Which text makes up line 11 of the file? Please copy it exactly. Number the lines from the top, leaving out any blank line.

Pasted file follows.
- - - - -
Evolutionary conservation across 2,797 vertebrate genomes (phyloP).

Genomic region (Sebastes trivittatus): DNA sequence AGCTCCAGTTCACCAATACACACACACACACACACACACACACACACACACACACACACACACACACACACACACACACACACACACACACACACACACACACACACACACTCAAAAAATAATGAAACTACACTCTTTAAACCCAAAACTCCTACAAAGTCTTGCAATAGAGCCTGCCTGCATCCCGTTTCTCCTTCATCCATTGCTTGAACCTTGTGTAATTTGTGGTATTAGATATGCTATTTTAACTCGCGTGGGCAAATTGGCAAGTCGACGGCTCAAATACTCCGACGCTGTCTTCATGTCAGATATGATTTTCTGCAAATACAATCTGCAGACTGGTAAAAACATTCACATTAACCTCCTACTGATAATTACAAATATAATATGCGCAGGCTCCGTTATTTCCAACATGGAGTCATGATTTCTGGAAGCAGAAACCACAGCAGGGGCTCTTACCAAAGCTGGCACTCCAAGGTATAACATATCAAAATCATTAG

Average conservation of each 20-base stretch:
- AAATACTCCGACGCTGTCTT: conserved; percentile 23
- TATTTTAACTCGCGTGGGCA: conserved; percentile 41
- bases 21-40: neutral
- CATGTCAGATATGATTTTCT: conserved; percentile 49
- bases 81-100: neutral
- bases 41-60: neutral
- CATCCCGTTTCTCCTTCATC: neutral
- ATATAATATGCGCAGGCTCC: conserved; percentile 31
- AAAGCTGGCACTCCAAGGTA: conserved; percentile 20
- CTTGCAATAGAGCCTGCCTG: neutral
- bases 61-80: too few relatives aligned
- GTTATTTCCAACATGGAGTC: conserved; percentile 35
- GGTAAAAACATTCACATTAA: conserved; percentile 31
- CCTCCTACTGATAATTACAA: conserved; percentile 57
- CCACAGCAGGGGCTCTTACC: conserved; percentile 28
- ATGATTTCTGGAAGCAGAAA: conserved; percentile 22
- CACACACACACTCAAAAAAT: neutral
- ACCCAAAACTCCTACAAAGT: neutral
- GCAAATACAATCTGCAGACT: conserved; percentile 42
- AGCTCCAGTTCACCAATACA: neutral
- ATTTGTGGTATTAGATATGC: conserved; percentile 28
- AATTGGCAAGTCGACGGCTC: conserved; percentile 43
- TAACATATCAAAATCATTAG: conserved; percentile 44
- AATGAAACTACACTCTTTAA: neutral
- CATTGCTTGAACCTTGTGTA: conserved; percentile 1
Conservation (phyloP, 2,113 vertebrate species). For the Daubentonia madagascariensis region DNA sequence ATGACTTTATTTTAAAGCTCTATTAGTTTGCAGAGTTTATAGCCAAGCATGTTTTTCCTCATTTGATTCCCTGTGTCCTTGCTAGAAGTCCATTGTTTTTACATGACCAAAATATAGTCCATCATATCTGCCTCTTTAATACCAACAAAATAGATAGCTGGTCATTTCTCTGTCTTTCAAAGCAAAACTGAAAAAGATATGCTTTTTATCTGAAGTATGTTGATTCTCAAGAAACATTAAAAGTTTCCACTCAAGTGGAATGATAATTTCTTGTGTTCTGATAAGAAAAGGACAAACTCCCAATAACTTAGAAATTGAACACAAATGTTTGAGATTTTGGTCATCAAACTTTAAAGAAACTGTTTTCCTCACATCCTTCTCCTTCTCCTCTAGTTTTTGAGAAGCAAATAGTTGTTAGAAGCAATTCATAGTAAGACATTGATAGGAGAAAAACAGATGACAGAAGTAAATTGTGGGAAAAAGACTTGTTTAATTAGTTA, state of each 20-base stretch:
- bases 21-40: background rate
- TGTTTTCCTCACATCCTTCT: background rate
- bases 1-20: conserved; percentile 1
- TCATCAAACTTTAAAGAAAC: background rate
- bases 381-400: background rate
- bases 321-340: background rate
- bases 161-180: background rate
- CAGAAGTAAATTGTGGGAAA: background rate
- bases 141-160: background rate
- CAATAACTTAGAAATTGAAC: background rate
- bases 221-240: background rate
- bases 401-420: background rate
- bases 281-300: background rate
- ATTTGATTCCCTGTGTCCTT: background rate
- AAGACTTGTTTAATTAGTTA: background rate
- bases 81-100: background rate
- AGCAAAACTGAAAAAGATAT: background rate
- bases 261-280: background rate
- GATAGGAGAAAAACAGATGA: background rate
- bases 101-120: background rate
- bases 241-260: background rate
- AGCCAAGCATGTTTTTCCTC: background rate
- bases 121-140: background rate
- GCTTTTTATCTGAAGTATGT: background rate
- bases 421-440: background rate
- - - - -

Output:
- ATATAATATGCGCAGGCTCC: conserved; percentile 31